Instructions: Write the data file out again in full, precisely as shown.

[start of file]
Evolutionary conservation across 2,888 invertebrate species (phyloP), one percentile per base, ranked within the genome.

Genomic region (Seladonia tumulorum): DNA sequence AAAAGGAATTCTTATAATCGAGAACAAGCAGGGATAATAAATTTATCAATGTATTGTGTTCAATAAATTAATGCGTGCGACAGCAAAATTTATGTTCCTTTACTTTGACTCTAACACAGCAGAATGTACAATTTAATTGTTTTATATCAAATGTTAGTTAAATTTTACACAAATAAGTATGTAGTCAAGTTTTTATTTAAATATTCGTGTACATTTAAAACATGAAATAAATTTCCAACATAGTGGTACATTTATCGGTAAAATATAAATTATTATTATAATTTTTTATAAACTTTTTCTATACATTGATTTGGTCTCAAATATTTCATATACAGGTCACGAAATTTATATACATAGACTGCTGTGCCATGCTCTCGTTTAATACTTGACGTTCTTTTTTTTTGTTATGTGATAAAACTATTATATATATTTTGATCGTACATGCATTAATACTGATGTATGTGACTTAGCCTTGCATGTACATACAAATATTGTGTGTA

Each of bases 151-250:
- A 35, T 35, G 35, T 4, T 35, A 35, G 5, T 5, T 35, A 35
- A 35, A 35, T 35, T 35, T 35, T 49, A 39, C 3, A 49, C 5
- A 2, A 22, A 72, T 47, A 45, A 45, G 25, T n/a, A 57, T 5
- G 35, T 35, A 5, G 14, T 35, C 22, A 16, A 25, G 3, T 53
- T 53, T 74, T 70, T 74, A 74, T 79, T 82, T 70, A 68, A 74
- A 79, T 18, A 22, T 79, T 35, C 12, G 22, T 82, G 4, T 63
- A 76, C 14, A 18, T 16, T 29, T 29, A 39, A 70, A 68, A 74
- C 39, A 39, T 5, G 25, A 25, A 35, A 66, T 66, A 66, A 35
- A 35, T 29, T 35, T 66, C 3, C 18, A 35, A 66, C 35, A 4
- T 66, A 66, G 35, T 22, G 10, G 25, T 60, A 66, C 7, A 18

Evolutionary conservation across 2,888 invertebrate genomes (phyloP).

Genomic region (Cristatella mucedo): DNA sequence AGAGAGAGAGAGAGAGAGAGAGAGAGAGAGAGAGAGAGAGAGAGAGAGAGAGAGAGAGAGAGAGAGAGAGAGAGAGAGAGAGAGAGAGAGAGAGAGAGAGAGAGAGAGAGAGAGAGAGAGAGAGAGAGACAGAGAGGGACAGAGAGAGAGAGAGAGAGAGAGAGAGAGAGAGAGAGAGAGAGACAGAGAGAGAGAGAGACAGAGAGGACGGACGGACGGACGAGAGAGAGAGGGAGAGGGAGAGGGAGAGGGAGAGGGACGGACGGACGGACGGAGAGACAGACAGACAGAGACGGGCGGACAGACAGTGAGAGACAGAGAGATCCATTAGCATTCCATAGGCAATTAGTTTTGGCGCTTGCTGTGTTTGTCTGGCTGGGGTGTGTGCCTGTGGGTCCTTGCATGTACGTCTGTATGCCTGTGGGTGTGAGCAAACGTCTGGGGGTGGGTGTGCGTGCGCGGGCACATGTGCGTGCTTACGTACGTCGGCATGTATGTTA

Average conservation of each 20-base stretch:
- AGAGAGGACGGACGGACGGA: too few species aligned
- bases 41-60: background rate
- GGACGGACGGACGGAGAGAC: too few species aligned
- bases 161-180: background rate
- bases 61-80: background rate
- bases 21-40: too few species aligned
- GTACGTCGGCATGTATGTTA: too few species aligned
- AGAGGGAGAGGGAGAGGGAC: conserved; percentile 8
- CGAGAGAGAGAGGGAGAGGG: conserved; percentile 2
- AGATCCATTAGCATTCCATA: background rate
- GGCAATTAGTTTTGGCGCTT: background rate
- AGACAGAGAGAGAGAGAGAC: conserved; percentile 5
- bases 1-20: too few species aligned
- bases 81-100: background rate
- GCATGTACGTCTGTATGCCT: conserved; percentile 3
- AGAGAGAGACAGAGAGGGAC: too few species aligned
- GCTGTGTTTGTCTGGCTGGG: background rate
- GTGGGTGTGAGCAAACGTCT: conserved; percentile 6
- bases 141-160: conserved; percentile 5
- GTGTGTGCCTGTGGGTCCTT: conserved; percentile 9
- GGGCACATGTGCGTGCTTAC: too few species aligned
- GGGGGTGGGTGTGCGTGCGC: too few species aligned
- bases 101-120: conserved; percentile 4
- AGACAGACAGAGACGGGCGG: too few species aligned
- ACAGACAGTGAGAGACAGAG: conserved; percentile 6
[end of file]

Evolutionary conservation across 2,888 invertebrate species (phyloP), one percentile per base, ranked within the genome.

Genomic region (Seladonia tumulorum): DNA sequence AAAAGGAATTCTTATAATCGAGAACAAGCAGGGATAATAAATTTATCAATGTATTGTGTTCAATAAATTAATGCGTGCGACAGCAAAATTTATGTTCCTTTACTTTGACTCTAACACAGCAGAATGTACAATTTAATTGTTTTATATCAAATGTTAGTTAAATTTTACACAAATAAGTATGTAGTCAAGTTTTTATTTAAATATTCGTGTACATTTAAAACATGAAATAAATTTCCAACATAGTGGTACATTTATCGGTAAAATATAAATTATTATTATAATTTTTTATAAACTTTTTCTATACATTGATTTGGTCTCAAATATTTCATATACAGGTCACGAAATTTATATACATAGACTGCTGTGCCATGCTCTCGTTTAATACTTGACGTTCTTTTTTTTTGTTATGTGATAAAACTATTATATATATTTTGATCGTACATGCATTAATACTGATGTATGTGACTTAGCCTTGCATGTACATACAAATATTGTGTGTA

Each of bases 151-250:
- A 35, T 35, G 35, T 4, T 35, A 35, G 5, T 5, T 35, A 35
- A 35, A 35, T 35, T 35, T 35, T 49, A 39, C 3, A 49, C 5
- A 2, A 22, A 72, T 47, A 45, A 45, G 25, T n/a, A 57, T 5
- G 35, T 35, A 5, G 14, T 35, C 22, A 16, A 25, G 3, T 53
- T 53, T 74, T 70, T 74, A 74, T 79, T 82, T 70, A 68, A 74
- A 79, T 18, A 22, T 79, T 35, C 12, G 22, T 82, G 4, T 63
- A 76, C 14, A 18, T 16, T 29, T 29, A 39, A 70, A 68, A 74
- C 39, A 39, T 5, G 25, A 25, A 35, A 66, T 66, A 66, A 35
- A 35, T 29, T 35, T 66, C 3, C 18, A 35, A 66, C 35, A 4
- T 66, A 66, G 35, T 22, G 10, G 25, T 60, A 66, C 7, A 18

Evolutionary conservation across 2,888 invertebrate genomes (phyloP).

Genomic region (Cristatella mucedo): DNA sequence AGAGAGAGAGAGAGAGAGAGAGAGAGAGAGAGAGAGAGAGAGAGAGAGAGAGAGAGAGAGAGAGAGAGAGAGAGAGAGAGAGAGAGAGAGAGAGAGAGAGAGAGAGAGAGAGAGAGAGAGAGAGAGAGACAGAGAGGGACAGAGAGAGAGAGAGAGAGAGAGAGAGAGAGAGAGAGAGAGAGACAGAGAGAGAGAGAGACAGAGAGGACGGACGGACGGACGAGAGAGAGAGGGAGAGGGAGAGGGAGAGGGAGAGGGACGGACGGACGGACGGAGAGACAGACAGACAGAGACGGGCGGACAGACAGTGAGAGACAGAGAGATCCATTAGCATTCCATAGGCAATTAGTTTTGGCGCTTGCTGTGTTTGTCTGGCTGGGGTGTGTGCCTGTGGGTCCTTGCATGTACGTCTGTATGCCTGTGGGTGTGAGCAAACGTCTGGGGGTGGGTGTGCGTGCGCGGGCACATGTGCGTGCTTACGTACGTCGGCATGTATGTTA

Average conservation of each 20-base stretch:
- AGAGAGGACGGACGGACGGA: too few species aligned
- bases 41-60: background rate
- GGACGGACGGACGGAGAGAC: too few species aligned
- bases 161-180: background rate
- bases 61-80: background rate
- bases 21-40: too few species aligned
- GTACGTCGGCATGTATGTTA: too few species aligned
- AGAGGGAGAGGGAGAGGGAC: conserved; percentile 8
- CGAGAGAGAGAGGGAGAGGG: conserved; percentile 2
- AGATCCATTAGCATTCCATA: background rate
- GGCAATTAGTTTTGGCGCTT: background rate
- AGACAGAGAGAGAGAGAGAC: conserved; percentile 5
- bases 1-20: too few species aligned
- bases 81-100: background rate
- GCATGTACGTCTGTATGCCT: conserved; percentile 3
- AGAGAGAGACAGAGAGGGAC: too few species aligned
- GCTGTGTTTGTCTGGCTGGG: background rate
- GTGGGTGTGAGCAAACGTCT: conserved; percentile 6
- bases 141-160: conserved; percentile 5
- GTGTGTGCCTGTGGGTCCTT: conserved; percentile 9
- GGGCACATGTGCGTGCTTAC: too few species aligned
- GGGGGTGGGTGTGCGTGCGC: too few species aligned
- bases 101-120: conserved; percentile 4
- AGACAGACAGAGACGGGCGG: too few species aligned
- ACAGACAGTGAGAGACAGAG: conserved; percentile 6